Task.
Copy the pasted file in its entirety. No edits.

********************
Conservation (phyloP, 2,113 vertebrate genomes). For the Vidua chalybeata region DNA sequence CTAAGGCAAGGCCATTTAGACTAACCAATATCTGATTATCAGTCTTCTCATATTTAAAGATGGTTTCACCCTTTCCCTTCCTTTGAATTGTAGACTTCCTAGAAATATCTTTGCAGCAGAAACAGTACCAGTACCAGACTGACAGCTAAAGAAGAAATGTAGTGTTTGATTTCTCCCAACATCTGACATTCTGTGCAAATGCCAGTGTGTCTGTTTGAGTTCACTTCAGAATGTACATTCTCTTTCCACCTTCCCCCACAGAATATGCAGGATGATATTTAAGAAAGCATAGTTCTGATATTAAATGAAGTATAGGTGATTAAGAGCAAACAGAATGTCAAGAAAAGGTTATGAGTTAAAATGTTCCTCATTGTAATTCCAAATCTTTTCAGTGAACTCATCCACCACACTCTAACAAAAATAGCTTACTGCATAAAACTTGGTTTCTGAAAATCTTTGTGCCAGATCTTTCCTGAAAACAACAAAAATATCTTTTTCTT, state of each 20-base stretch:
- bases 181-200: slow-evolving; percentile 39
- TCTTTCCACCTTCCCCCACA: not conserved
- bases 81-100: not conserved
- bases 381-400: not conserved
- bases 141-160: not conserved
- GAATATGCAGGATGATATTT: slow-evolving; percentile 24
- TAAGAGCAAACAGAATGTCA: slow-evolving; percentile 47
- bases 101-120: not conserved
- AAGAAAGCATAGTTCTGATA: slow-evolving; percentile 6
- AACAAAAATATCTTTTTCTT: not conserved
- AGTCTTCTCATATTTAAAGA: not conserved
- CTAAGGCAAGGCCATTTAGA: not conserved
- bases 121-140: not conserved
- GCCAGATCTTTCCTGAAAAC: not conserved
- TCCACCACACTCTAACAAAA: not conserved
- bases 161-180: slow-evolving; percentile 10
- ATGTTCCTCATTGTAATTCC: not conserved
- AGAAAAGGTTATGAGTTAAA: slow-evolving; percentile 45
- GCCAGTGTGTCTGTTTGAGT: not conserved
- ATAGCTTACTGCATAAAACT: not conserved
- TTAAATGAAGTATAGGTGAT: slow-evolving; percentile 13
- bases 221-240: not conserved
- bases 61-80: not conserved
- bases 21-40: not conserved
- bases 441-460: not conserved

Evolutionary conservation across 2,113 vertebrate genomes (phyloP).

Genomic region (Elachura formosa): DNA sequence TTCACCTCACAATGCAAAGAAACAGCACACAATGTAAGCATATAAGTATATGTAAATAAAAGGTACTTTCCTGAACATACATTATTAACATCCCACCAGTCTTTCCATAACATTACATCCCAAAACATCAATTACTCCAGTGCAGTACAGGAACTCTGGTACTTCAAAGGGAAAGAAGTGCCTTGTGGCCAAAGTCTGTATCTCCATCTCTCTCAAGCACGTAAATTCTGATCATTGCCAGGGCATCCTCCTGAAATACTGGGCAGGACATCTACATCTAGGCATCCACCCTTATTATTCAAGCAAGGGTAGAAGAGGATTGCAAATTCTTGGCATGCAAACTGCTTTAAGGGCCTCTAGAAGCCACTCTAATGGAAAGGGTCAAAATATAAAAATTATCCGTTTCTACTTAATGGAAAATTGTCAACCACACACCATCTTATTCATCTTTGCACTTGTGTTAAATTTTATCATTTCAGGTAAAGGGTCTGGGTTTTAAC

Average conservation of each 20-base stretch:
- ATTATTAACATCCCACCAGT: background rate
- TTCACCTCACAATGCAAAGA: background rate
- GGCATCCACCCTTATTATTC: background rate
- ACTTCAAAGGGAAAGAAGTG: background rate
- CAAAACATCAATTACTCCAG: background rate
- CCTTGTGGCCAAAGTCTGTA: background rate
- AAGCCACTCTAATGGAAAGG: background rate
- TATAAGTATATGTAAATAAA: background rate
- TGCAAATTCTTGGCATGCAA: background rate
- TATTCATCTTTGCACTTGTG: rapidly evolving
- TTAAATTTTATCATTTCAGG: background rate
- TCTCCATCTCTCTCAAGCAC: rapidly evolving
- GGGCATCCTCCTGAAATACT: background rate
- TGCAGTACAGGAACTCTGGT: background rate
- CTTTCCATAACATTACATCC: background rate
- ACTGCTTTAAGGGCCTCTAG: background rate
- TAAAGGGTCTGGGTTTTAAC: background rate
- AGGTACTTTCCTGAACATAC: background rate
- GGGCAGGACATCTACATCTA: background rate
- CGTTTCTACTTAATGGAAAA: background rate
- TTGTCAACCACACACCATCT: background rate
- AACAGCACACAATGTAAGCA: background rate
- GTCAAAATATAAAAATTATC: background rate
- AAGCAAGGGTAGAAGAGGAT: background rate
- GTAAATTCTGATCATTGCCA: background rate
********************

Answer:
Conservation (phyloP, 2,113 vertebrate genomes). For the Vidua chalybeata region DNA sequence CTAAGGCAAGGCCATTTAGACTAACCAATATCTGATTATCAGTCTTCTCATATTTAAAGATGGTTTCACCCTTTCCCTTCCTTTGAATTGTAGACTTCCTAGAAATATCTTTGCAGCAGAAACAGTACCAGTACCAGACTGACAGCTAAAGAAGAAATGTAGTGTTTGATTTCTCCCAACATCTGACATTCTGTGCAAATGCCAGTGTGTCTGTTTGAGTTCACTTCAGAATGTACATTCTCTTTCCACCTTCCCCCACAGAATATGCAGGATGATATTTAAGAAAGCATAGTTCTGATATTAAATGAAGTATAGGTGATTAAGAGCAAACAGAATGTCAAGAAAAGGTTATGAGTTAAAATGTTCCTCATTGTAATTCCAAATCTTTTCAGTGAACTCATCCACCACACTCTAACAAAAATAGCTTACTGCATAAAACTTGGTTTCTGAAAATCTTTGTGCCAGATCTTTCCTGAAAACAACAAAAATATCTTTTTCTT, state of each 20-base stretch:
- bases 181-200: slow-evolving; percentile 39
- TCTTTCCACCTTCCCCCACA: not conserved
- bases 81-100: not conserved
- bases 381-400: not conserved
- bases 141-160: not conserved
- GAATATGCAGGATGATATTT: slow-evolving; percentile 24
- TAAGAGCAAACAGAATGTCA: slow-evolving; percentile 47
- bases 101-120: not conserved
- AAGAAAGCATAGTTCTGATA: slow-evolving; percentile 6
- AACAAAAATATCTTTTTCTT: not conserved
- AGTCTTCTCATATTTAAAGA: not conserved
- CTAAGGCAAGGCCATTTAGA: not conserved
- bases 121-140: not conserved
- GCCAGATCTTTCCTGAAAAC: not conserved
- TCCACCACACTCTAACAAAA: not conserved
- bases 161-180: slow-evolving; percentile 10
- ATGTTCCTCATTGTAATTCC: not conserved
- AGAAAAGGTTATGAGTTAAA: slow-evolving; percentile 45
- GCCAGTGTGTCTGTTTGAGT: not conserved
- ATAGCTTACTGCATAAAACT: not conserved
- TTAAATGAAGTATAGGTGAT: slow-evolving; percentile 13
- bases 221-240: not conserved
- bases 61-80: not conserved
- bases 21-40: not conserved
- bases 441-460: not conserved

Evolutionary conservation across 2,113 vertebrate genomes (phyloP).

Genomic region (Elachura formosa): DNA sequence TTCACCTCACAATGCAAAGAAACAGCACACAATGTAAGCATATAAGTATATGTAAATAAAAGGTACTTTCCTGAACATACATTATTAACATCCCACCAGTCTTTCCATAACATTACATCCCAAAACATCAATTACTCCAGTGCAGTACAGGAACTCTGGTACTTCAAAGGGAAAGAAGTGCCTTGTGGCCAAAGTCTGTATCTCCATCTCTCTCAAGCACGTAAATTCTGATCATTGCCAGGGCATCCTCCTGAAATACTGGGCAGGACATCTACATCTAGGCATCCACCCTTATTATTCAAGCAAGGGTAGAAGAGGATTGCAAATTCTTGGCATGCAAACTGCTTTAAGGGCCTCTAGAAGCCACTCTAATGGAAAGGGTCAAAATATAAAAATTATCCGTTTCTACTTAATGGAAAATTGTCAACCACACACCATCTTATTCATCTTTGCACTTGTGTTAAATTTTATCATTTCAGGTAAAGGGTCTGGGTTTTAAC

Average conservation of each 20-base stretch:
- ATTATTAACATCCCACCAGT: background rate
- TTCACCTCACAATGCAAAGA: background rate
- GGCATCCACCCTTATTATTC: background rate
- ACTTCAAAGGGAAAGAAGTG: background rate
- CAAAACATCAATTACTCCAG: background rate
- CCTTGTGGCCAAAGTCTGTA: background rate
- AAGCCACTCTAATGGAAAGG: background rate
- TATAAGTATATGTAAATAAA: background rate
- TGCAAATTCTTGGCATGCAA: background rate
- TATTCATCTTTGCACTTGTG: rapidly evolving
- TTAAATTTTATCATTTCAGG: background rate
- TCTCCATCTCTCTCAAGCAC: rapidly evolving
- GGGCATCCTCCTGAAATACT: background rate
- TGCAGTACAGGAACTCTGGT: background rate
- CTTTCCATAACATTACATCC: background rate
- ACTGCTTTAAGGGCCTCTAG: background rate
- TAAAGGGTCTGGGTTTTAAC: background rate
- AGGTACTTTCCTGAACATAC: background rate
- GGGCAGGACATCTACATCTA: background rate
- CGTTTCTACTTAATGGAAAA: background rate
- TTGTCAACCACACACCATCT: background rate
- AACAGCACACAATGTAAGCA: background rate
- GTCAAAATATAAAAATTATC: background rate
- AAGCAAGGGTAGAAGAGGAT: background rate
- GTAAATTCTGATCATTGCCA: background rate